�With her vibrant, cheery personality, soprano Beverly Sills always was a favorite of the general public, among the most effective spokespersons the arts have had in America. The child of immigrant parents, Sills (born Belle Miriam Silverman) discovered singing at an early age; at four she was on a morning radio program as �Bubbles� Silverman, and by age seven she had sung in a movie. At 16 she joined a touring Gilbert and Sullivan company. Her most important vocal studies were with Estelle Liebling, who had been a favored soprano of John Philip Sousa. In 1947, she made her operatic d�but as Frasquita in CARMEN at Philadelphia. She toured North America during the 1951-1952 season with the Charles Wagner Opera Company, singing Violetta in LA TRAVIATA and Mica�la (CARMEN). After singing in Baltimore and San Francisco, she made her d�but at the New York City Opera, which was to become her artistic home for over two decades. She once again sang Violetta in that d�but, but soon expanded her repertoire to include a wide range of roles. Among the twentieth century operas in which she performed were Moore's THE BALLAD OF BABY DOE, Nono's INTOLLERANZA, and Weisgall's SIX CHARACTERS IN THREE ACTS. In 1966, she reached international fame with performances as Cleopatra in Handel's GIULIO CESARE. Her performances of Donizetti's �Tudor triology� - ROBERTO DEVEREUX, MARIA STUARDA AND ANNA BOLENA, solidified her stature on the international scene. She made her La Scala d�but as Pamira in Rossini's THE SIEGE OF CORINTH in an edition prepared by conductor Thomas Schippers. In 1975, she made her d�but at the Metropolitan Opera in the same role; she had already sung Donna Anna in a concert performance there in 1966. Her Vienna d�but in 1967 as the Queen of the Night in Mozart's DIE ZAUBERFL�TE was one of her few performances of this role. She regularly sang many other important roles in both Italian opera and in works from other countries.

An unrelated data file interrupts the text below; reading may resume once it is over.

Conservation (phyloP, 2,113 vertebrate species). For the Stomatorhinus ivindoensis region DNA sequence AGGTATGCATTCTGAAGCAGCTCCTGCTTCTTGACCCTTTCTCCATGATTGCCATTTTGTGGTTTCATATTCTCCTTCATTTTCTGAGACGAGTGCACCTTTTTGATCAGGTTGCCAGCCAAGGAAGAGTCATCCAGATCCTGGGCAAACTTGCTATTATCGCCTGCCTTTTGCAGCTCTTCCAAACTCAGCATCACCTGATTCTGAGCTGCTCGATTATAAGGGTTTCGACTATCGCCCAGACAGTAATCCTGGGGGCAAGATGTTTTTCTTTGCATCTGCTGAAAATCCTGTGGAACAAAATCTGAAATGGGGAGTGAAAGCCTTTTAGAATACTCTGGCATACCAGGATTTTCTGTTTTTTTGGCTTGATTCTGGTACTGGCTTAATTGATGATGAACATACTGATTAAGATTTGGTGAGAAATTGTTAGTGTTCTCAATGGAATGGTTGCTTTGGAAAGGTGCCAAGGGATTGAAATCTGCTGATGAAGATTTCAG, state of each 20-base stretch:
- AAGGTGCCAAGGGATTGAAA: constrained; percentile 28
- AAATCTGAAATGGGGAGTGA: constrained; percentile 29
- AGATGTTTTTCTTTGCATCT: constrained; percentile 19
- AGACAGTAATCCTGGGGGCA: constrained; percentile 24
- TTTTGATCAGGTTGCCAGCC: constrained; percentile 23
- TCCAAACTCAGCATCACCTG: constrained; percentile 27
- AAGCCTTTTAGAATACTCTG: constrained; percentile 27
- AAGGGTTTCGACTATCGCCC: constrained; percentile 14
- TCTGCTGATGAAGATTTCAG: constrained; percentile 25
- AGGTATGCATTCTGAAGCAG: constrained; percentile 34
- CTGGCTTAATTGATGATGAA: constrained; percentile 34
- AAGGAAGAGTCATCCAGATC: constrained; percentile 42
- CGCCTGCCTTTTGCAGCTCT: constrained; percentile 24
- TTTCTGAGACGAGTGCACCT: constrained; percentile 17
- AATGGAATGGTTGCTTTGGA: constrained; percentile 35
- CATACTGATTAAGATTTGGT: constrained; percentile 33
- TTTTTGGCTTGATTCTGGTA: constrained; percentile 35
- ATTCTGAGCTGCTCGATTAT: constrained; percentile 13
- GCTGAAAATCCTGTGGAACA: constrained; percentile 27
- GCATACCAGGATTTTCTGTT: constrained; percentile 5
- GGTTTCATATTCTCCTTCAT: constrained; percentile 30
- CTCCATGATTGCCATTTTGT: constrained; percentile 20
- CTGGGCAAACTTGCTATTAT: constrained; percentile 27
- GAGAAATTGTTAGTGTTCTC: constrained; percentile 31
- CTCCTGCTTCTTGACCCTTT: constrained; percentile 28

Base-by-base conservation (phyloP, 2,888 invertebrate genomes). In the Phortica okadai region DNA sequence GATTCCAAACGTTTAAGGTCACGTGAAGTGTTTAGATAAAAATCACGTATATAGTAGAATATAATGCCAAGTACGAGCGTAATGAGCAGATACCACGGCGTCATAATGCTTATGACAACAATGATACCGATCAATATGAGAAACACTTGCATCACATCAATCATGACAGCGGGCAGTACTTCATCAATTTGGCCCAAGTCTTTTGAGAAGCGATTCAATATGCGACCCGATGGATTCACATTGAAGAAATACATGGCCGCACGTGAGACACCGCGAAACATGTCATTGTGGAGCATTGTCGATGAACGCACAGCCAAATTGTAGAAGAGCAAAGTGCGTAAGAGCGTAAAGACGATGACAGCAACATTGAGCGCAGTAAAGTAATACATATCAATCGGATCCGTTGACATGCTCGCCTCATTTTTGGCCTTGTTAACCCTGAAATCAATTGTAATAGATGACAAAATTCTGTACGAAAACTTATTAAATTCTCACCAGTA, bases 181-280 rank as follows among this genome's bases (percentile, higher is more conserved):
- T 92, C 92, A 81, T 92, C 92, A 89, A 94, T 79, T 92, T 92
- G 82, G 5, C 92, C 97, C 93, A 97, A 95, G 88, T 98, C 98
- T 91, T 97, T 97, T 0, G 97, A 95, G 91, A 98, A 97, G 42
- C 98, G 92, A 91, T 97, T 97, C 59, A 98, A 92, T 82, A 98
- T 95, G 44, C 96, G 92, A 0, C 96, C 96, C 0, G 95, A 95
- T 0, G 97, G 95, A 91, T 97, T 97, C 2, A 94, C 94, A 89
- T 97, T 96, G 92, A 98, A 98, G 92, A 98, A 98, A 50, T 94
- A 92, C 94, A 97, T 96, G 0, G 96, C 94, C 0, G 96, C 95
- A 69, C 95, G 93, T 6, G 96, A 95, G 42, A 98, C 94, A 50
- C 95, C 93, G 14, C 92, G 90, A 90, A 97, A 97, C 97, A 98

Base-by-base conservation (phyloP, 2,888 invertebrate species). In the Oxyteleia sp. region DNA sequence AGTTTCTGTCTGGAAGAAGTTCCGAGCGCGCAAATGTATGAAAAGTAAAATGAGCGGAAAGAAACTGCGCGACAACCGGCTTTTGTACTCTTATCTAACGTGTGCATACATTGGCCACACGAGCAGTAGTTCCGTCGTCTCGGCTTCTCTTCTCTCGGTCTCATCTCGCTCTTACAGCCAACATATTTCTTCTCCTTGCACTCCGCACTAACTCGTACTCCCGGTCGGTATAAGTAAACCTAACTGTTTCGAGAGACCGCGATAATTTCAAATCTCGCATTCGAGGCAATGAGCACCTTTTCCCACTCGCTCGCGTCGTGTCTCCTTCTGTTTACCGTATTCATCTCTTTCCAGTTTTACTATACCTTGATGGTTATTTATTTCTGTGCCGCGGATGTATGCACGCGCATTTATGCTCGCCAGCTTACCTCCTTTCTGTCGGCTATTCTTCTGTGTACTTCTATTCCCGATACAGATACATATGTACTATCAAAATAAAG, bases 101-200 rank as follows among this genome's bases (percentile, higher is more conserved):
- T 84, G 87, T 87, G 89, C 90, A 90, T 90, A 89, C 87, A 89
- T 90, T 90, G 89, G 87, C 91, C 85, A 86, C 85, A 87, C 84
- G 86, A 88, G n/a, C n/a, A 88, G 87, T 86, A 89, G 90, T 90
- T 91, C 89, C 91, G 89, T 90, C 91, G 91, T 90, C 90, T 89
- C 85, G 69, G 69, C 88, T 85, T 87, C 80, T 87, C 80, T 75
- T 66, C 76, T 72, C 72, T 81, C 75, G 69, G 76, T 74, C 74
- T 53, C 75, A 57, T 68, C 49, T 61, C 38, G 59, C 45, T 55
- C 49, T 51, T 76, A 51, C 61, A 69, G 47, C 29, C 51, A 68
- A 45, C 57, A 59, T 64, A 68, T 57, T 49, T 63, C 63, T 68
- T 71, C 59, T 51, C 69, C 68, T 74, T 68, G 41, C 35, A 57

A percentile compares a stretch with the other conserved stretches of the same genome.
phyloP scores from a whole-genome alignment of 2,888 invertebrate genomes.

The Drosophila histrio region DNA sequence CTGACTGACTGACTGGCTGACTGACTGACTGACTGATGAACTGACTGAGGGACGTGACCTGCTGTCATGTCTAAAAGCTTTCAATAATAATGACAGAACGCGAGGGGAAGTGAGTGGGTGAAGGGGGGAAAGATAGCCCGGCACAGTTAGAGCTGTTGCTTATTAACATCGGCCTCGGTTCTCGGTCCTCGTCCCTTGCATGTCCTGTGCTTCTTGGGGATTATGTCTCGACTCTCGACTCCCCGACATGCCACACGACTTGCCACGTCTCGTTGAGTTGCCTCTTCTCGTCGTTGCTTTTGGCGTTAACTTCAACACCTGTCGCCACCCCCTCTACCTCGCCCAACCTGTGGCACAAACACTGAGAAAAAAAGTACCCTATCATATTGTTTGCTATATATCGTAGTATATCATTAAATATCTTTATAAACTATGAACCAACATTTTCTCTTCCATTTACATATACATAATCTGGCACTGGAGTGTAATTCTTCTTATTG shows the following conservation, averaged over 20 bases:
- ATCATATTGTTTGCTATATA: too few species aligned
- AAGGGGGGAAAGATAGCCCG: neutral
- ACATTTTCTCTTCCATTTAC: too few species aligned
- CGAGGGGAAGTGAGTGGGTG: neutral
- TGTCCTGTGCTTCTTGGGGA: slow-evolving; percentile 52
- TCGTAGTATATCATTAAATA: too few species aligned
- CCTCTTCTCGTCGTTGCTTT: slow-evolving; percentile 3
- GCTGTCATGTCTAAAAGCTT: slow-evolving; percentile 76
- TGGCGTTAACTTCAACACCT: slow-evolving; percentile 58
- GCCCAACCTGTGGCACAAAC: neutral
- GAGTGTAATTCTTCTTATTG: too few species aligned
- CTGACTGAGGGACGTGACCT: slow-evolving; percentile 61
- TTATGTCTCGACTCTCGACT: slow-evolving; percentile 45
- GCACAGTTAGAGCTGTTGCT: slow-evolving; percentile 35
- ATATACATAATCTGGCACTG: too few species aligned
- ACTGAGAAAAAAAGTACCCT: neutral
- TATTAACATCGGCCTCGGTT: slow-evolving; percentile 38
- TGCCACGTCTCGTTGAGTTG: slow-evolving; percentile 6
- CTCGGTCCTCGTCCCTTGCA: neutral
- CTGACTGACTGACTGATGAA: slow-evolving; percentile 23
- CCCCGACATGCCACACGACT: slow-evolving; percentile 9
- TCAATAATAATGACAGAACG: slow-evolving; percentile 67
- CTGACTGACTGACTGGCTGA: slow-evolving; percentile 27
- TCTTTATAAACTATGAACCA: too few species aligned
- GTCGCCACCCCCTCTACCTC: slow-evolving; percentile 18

She retired from performing at the age of 50, with an appearance in Menotti's LA LOCA, and accepted the position of General Manager of the New York City Opera. In 1991, she joined the board of the Metropolitan Opera, and four years later became head of New York's Lincoln Center. Sills sang regularly in concerts and recitals containing the arias from her famous roles. Her concert performance of the first version of Richard Strauss' ARIADNE AUF NAXOS is justly famous, since Zerbinetta's aria in this version is much more difficult than in the revised version.

Her basic voice was a light, high soprano with excellent technique and breath control. She was best heard in roles where fragility of character was paramount, such as Marie in Donizetti's LA FILLE DU R�GIMENT, Puccini's MANON LESCAUT, and VIOLETTA. By sheer power of character she held her own in operas normally best served by larger voices as well.

Her autobiography was published in 1976 with the title �BUBBLES: A SELF-PORTRAIT� and was revised in 1981 as �BUBBLES: AN ENCORE�; another autobiography, �BEVERLY�, followed in 1987.�

- Richard LeSueur, allmusic.com



"Maureen Forrester, the Canadian contralto was revered for her opulent voice and musical elegance and especially acclaimed for her performances of Mahler; she sang the broader mezzo-soprano repertory, rightly considered herself a contralto, the lowest and rarest female voice. In her prime she was a classic contralto with a plummy, deep-set sound. Yet she had a full-bodied upper voice and could sing passagework in Handel arias with agility. She sang Mahler and German lieder with impeccable diction.

Ms. Forrester was little known in the United States when she made her New York recital debut at Town Hall in November 1956 with the pianist John Newmark, who became her longtime accompanist. She won rave reviews. 'Miss Forrester has a superb voice of generous compass and volume', Edward Downes wrote in THE NEW YORK TIMES. 'Its color ranges from a darkly resonant chest register to a brilliantly focused top with a middle register that she makes velvet soft or reedy according to her expressive intent'. At the time, the conductor Bruno Walter, who had been a close associate of Mahler's, was looking for a contralto to sing in a performance and a recording of Mahler's 'Resurrection' Symphony with the New York Philharmonic. He invited Ms. Forrester, then 27, to sing for him, and hired her. The recording is now considered a classic. Ms. Forrester went on to record Mahler's DAS LIED VON DER ERDE with Walter and soon became an acknowledged exponent of Mahler. She was best known for her recital work and performances with orchestras, and appeared with many leading conductors, including Eugene Ormandy, Herbert von Karajan and Leonard Bernstein."

- Anthony Tommasini, THE NEW YORK TIMES, 17 June, 2010